Current Management Summary
  The Florida Keys chapter of The Nature Conservancy has set up a regular, consistent monitoring program. On an biannual basis, cacti are measured, and flowers and rooted propagules are counted (Bergh et al. 2000) In addition, TNC coordinates the efforts of volunteers who monitor the cacti for cactus moth larvae every week, removing any larvae they find.
The Florida Dept. of Environmental Protection manages and monitors the outplanting on Key Largo.

Research Management Needs
  Additional suitable reintroducing sites with available staff for monitoring need to be located.

Ex Situ Needs
  Fairchild Tropical Garden has sufficient numbers of propagules to conduct reintroductions. Because their collection contains propagules of now-dead parent plants, it contains more genetic diversity than the current wild population.

References

Books (Single Authors)

Benson, L. 1982. The Cacti of the United States and Canada. Stanford, California: Stanford University Press. 1044p.

Britton, N.L.; Rose, J.N. 1920. The Cactaceae: descriptions and illustrations of plants of the cactus family. New York: Dover Publications, Inc.

Books (Sections)

Bergh, C.; Gordon, D.R.; Higgins, A. 2000. Monitoring growth of the rare semaphore cactus (Opuntia spinosissima). In: Gordon, D.R.; Slapcinsky, J.L., editors. Annual Research Report: A Compilation of Research Conducted or Supported by The Nature Conservancy in Florida. Florida Science and Stewardship Programs and The Nature Conservancy.

Electronic Sources

Chornesky, E.A.; Palmer, C.M. (1995). California Exotic Pest Plant Council 1995 Symposium Proceedings Use of Biologically Based Methods to Control Pest Plants: Issues Related to Federal Research, Regulation, and Implementation.

Denton, S. (2001). Photo Library of Native and Naturalized Plants of Florida. Biological Research Associates. http://www.biolresearch.com/Plants/index.php?id=C. Accessed: 2002.

Journal Articles

Austin, D.F.; Binninger, D.M.; Pinkava, D.J. 1998. Uniqueness of the endangered Florida semaphore cactus (Opuntia corallicola). Sida. 18, 2: 527-534.

Barnhart, J.H. 1935. Chronicle of the Cacti of Eastern North America. Journal of the New York Botanical Garden. 36, 421: 1-11.

Garvue, D. 1998. Endangered species profile: Florida semaphore cactus, Opuntia spinosissima. Garden News (Fairchild Tropical Garden). 53, 5: 12.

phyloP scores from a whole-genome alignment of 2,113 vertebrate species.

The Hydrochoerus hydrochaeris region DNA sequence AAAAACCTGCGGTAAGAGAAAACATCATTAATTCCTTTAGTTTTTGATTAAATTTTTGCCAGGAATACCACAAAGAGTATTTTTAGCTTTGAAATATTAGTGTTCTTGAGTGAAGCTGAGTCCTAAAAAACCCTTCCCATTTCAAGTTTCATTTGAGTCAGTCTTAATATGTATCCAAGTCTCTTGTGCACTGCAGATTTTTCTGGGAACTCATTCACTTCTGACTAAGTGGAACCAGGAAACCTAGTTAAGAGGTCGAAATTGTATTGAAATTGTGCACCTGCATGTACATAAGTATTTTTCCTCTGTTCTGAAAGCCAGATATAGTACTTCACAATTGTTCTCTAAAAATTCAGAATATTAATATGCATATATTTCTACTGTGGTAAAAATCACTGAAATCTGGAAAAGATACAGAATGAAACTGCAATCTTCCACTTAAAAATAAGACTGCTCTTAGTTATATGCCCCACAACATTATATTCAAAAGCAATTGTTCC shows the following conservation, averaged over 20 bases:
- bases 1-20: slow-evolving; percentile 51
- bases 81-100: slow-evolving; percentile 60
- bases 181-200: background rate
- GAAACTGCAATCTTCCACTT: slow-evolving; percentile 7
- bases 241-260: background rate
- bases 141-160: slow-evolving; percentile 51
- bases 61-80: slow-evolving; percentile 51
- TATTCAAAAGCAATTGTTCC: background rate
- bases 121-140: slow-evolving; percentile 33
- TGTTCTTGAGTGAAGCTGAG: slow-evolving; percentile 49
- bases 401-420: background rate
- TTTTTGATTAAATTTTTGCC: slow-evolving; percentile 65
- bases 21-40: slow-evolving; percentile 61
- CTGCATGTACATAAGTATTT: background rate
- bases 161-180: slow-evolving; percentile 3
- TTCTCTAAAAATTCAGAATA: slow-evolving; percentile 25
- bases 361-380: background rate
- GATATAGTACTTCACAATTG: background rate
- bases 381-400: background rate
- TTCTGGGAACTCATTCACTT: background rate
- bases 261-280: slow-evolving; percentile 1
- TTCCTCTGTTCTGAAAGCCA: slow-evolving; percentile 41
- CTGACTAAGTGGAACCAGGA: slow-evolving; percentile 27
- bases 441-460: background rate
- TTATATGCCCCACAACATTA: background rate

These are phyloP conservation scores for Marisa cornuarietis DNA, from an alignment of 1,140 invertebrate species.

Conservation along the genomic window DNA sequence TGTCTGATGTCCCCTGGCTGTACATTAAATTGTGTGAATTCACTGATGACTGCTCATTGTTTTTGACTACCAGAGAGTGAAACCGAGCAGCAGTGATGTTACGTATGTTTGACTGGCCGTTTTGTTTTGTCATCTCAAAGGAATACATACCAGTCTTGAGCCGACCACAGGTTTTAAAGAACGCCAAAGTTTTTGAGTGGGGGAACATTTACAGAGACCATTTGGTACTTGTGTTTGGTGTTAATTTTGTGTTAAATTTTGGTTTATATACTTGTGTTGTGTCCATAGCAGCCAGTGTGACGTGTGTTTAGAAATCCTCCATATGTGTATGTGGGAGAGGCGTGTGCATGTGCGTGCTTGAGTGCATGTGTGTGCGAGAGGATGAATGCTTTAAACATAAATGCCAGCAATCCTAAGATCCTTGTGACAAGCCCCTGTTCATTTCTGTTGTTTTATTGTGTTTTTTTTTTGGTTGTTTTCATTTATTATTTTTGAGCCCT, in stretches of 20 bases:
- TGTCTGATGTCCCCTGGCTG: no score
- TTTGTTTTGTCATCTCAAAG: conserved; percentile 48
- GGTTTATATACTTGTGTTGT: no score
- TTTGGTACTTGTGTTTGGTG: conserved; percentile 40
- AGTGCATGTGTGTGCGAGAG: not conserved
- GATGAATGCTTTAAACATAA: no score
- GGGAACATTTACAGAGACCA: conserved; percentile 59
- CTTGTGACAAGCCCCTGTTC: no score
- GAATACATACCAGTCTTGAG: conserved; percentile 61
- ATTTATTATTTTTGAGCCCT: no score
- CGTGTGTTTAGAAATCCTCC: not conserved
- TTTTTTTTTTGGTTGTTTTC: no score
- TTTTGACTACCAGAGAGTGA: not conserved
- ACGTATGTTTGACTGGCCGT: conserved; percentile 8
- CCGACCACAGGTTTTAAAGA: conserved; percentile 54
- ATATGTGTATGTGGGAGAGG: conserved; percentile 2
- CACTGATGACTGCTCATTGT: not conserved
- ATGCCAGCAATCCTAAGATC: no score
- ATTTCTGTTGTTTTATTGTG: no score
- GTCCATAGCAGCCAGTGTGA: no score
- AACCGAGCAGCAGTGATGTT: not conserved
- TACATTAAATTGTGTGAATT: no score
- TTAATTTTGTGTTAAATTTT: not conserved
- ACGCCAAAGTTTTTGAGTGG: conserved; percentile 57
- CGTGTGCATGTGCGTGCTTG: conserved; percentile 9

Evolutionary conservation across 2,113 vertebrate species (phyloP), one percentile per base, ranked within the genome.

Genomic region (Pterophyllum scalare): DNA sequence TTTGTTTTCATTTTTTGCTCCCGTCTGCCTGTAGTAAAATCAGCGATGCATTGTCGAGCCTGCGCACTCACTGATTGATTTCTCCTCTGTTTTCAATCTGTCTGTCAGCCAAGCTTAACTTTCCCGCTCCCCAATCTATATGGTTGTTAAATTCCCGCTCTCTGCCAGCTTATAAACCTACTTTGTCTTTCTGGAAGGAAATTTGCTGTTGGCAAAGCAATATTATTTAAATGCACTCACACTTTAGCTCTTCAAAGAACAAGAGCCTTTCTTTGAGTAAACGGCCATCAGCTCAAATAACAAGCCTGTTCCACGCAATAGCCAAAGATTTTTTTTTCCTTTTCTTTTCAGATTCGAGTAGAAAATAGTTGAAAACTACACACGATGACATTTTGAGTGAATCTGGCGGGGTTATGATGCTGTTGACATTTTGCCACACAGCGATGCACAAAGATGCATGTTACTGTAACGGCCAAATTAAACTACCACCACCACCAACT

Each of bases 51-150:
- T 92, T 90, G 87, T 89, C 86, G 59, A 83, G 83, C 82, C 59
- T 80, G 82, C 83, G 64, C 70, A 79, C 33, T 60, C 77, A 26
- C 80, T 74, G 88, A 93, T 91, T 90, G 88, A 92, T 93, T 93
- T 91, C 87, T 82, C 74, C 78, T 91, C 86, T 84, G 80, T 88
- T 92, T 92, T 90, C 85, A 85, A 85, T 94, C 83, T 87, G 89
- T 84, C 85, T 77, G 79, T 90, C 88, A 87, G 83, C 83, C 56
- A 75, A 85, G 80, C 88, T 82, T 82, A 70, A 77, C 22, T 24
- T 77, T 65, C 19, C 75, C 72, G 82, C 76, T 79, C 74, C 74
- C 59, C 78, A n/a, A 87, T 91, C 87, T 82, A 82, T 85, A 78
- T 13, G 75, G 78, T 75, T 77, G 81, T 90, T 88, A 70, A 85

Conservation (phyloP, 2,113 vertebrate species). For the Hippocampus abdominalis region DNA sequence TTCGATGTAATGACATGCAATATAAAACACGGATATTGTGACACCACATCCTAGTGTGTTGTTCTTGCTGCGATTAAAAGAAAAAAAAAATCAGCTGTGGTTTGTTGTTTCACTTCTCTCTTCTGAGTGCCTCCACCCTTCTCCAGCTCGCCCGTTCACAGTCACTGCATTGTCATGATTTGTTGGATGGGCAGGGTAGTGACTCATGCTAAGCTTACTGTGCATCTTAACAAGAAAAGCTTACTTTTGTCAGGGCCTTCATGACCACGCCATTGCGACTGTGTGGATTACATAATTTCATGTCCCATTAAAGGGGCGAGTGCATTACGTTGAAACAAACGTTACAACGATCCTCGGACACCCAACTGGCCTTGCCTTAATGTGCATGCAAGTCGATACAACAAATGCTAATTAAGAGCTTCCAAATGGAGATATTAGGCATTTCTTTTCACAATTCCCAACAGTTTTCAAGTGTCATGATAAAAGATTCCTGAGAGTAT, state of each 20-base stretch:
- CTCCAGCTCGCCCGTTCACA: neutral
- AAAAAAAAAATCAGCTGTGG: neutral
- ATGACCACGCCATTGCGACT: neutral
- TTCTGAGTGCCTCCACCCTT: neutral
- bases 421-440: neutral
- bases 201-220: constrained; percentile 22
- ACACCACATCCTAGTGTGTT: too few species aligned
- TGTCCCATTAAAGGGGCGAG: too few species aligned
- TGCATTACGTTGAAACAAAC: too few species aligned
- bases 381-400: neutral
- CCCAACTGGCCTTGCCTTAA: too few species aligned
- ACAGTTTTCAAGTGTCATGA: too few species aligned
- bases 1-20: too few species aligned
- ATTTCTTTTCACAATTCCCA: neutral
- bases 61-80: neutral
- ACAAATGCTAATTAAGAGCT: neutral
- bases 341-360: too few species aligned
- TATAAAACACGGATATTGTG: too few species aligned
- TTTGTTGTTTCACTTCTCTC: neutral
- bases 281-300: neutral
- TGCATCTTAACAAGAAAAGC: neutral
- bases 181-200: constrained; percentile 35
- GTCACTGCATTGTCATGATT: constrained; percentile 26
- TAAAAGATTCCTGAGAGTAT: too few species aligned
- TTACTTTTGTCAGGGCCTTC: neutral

Gordon, D.R.; Kubisiak, T.L. 1998. RAPD Analysis of the Last Population of a likely Florida Keys Endemic Cactus. Florida Scientist. 61, 3/4: 203210.

Johnson, D.; Stiling, P.D. 1996. Host specificity of Cactoblastis cactorum (Lepidoptera: Pyralidae), an exotic Opuntia-feeding moth, in Florida. Environmental Entomology. 25, 4: 743-748.

Lippincott, C. 1990. Rare Plant Conservation. Fairchild Tropical Garden Bulletin. 6-15.

Negron-Ortiz, V. 1998. Reproductive biology of a rare cactus, Opuntia spinosissima (Cactaceae), in the Florida Keys: why is seed set very low?. Sexual Plant Reproduction. 11: 208-212.

Small, J.K. 1930. Consolea corallicola - Florida semaphore cactus. Addisonia. 15: 25-26.

Reports

Alcorn, P.W. 1990. Element stewardship abstract for Opuntia spinosissima, Florida semaphore cactus. Arlington, Virginia: The Nature Conservancy.

Avery, G.N.; Loope, L.L. 1980. Endemic taxa in the flora of south Florida. Report T-558. U.S. National Park Service, South Florida Research Center, Everglades National Park: p.Pages 5-6.

Stiling, Peter. 1998. Final Report for Contract Number 4275: A Strategy for the Reintroduction of the Endangered Semaphore Cactus in the Florida Keys. Tallahassee, Florida: Florida Division of Forestry: Statewide Endangered and Threatened Plant Conservation Program.

Stiling, Peter. 1998. Reintroduciton of Opuntia spinosissima in the Florida Keys. Tallahassee, Florida: Florida Division of Forestry: Statewide Endangered and Threatened Plant Conservation Program.

Stiling, Peter. 1999. A Strategy for Reintroduction of the Endangered Semaphore Cactus in the Florida Keys. Tallahassee, Florida: Florida Division of Forestry: Statewide Endangered and Threatened Plant Conservation Program.

Stiling, Peter. 2000. A Strategy for Reintroduction of the Endangered Semaphore Cactus in the Florida Keys. Tallahassee, Florida: Florida Division of Forestry: Statewide Endangered and Threatened Plant Conservation Program.

USFWS. 1994. Final report on the endangered Florida semaphore cactus. Atlanta, Georgia: U.S. Fish and Wildlife Service.

USFWS. 1999. Status summaries of 12 rockland plant taxa in southern Florida. Vero Beach, Florida: Report submitted to U.S. Fish and Wildlife Service.


  This profile was updated on 9/28/2010